• Your jointly held debts exceed your assets here (in that case, assets and liabilities are divided in a way that’s designed to protect the interests of your creditors)

Arizona

Community property is recognized in Arizona and is classified as all property acquired by either spouse during their marriage except if one spouse acquires a gift or inheritance or property acquired after a divorce, legal separation or annulment. Additionally, real and personal property owned by one spouse before the marriage and any rent, profit or increase in the value of that property is classified as separate income. Property purchased by a married couple who lived in a non-community property state is considered by law in Arizona as quasi-community property and shall be fairly and equitably divided by the court. Dower and curtesy are abolished in Arizona.

California

California is a community property state mandating a 50/50 split upon divorce on all income received by either spouse during the marriage, all property, and all debt incurred during the marriage. In California, each physical object or asset does not need to be split equally; rather, the law requires that the net value of the assets received by each spouse must be equal (for example, one spouse might receive the house and the other might receive the family business). There is no estate by dower or curtesy. Gifts and inheritance are considered to be separate income as long as they are not deposited into a joint account.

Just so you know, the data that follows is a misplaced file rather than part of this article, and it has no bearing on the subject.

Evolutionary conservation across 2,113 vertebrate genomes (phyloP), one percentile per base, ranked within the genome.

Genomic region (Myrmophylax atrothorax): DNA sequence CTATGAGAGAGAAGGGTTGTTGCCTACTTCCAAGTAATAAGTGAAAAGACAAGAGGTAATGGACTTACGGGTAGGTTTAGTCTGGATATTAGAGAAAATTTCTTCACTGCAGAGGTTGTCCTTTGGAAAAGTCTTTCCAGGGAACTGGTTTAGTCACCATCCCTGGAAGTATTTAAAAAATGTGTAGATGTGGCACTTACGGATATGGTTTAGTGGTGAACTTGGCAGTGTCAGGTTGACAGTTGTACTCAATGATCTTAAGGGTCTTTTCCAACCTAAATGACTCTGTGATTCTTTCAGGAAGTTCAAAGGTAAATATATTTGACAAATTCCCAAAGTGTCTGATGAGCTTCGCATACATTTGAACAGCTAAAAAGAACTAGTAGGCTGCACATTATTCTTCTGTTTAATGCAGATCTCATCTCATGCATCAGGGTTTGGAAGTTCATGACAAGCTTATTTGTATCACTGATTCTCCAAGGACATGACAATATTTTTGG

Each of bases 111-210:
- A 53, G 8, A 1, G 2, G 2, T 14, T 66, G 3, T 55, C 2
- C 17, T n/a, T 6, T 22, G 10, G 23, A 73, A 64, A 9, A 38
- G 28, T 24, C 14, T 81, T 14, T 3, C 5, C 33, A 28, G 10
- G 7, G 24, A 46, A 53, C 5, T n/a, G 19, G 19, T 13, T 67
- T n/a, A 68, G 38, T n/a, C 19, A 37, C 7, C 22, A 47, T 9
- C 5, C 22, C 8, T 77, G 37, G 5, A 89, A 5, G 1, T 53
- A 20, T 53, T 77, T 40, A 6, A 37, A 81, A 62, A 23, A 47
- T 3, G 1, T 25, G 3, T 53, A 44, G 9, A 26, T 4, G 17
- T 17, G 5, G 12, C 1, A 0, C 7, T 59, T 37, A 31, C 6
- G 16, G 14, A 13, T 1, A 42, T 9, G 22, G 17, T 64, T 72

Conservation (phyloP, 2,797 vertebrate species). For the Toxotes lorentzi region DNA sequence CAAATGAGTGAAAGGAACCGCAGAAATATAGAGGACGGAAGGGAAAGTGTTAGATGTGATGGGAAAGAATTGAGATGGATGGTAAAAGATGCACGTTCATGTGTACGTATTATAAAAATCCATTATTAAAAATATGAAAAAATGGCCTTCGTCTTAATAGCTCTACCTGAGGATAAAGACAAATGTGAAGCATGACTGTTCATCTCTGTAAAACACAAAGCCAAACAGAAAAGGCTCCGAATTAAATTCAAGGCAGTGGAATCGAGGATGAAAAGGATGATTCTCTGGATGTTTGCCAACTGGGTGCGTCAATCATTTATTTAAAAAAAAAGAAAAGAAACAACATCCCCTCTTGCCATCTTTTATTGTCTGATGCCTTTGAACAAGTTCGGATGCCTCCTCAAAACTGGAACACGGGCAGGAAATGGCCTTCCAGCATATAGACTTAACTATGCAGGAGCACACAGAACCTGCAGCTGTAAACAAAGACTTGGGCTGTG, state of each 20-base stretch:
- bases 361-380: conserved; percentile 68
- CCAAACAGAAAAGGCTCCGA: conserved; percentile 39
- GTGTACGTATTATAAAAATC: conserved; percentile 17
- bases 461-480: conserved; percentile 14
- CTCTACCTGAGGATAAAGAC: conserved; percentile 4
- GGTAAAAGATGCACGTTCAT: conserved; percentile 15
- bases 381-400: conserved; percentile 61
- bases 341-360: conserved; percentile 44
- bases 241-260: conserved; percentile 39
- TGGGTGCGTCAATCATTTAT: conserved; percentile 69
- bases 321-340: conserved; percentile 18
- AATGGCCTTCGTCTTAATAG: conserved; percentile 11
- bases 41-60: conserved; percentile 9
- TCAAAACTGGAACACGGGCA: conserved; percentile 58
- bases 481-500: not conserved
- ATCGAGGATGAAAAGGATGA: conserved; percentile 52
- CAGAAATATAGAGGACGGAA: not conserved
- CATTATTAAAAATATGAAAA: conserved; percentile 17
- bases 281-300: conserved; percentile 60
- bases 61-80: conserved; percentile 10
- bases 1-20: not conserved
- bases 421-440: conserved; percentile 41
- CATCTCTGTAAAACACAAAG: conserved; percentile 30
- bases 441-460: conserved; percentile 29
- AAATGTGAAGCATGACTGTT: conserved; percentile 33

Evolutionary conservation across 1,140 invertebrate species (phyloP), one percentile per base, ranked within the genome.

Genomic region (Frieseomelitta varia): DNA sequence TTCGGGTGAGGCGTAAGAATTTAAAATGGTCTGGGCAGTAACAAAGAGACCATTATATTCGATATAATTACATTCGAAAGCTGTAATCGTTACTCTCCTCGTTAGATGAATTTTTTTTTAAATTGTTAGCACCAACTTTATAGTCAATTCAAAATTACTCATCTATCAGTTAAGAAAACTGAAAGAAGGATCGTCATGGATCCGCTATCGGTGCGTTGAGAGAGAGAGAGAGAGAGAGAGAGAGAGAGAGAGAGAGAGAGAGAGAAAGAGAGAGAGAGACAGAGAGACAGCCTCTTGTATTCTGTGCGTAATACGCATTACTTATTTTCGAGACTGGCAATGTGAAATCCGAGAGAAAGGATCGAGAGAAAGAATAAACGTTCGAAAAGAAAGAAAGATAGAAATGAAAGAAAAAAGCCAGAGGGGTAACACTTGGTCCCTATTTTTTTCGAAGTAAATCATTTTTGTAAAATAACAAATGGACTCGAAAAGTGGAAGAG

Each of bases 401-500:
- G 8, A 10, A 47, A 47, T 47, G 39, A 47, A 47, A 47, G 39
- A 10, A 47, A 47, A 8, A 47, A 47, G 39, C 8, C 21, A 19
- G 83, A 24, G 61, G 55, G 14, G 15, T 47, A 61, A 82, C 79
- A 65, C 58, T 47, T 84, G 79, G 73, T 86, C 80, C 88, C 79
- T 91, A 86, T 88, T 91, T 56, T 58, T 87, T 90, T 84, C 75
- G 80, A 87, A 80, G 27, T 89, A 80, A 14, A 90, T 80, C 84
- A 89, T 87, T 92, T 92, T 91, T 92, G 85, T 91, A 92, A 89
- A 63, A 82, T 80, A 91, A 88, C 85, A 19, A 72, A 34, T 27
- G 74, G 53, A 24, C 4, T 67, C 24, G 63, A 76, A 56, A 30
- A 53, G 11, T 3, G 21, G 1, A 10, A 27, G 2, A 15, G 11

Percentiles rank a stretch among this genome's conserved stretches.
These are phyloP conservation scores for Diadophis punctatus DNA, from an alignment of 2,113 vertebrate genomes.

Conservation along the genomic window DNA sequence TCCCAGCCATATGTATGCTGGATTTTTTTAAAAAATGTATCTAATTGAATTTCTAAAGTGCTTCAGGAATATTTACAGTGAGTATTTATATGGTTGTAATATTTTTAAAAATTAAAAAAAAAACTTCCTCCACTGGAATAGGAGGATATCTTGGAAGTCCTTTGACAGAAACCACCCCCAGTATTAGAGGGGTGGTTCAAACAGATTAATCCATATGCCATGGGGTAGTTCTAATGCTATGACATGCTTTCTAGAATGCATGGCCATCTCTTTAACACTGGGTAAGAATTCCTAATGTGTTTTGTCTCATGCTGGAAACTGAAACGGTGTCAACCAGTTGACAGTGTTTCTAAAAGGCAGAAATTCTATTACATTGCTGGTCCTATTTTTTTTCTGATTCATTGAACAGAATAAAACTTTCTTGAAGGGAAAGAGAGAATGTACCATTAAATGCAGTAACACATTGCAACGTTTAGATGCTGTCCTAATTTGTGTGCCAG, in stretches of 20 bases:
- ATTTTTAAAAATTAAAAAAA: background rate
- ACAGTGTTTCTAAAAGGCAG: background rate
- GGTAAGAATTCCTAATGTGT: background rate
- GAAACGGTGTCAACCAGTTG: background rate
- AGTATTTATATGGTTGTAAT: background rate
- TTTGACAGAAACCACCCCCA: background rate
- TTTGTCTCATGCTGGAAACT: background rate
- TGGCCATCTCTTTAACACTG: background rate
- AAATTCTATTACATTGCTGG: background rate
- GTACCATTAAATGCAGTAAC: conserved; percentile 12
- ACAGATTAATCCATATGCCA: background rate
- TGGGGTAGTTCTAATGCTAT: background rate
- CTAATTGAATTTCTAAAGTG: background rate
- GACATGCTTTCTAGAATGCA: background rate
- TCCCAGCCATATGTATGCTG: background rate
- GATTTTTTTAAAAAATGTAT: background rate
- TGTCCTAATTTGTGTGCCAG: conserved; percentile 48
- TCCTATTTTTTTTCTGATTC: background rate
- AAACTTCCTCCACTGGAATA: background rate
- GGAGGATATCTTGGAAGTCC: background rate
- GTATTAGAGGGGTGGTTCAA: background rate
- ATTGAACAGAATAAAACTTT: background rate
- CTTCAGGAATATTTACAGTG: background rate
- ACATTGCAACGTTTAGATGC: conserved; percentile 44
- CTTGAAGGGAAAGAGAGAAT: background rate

Idaho

Community property is recognized in Idaho. In Idaho, property acquired during a marriage is jointly owned by both spouses, regardless of who purchased it or whose name is on the title. Community property also includes income earned during the marriage, including stock dividends, salary, investment interest, and retirement benefits. Idaho defines separate property as property acquired before marriage, gifts or inheritance, property one spouse bought using separate-property funds, money earned while one spouse domiciled in a separate-property state, or all property listed in a pre-/postnuptial agreement. Idaho law states that separate property must be kept separate from other assets. Both dower and curtesy have been abolished in Idaho.

Louisiana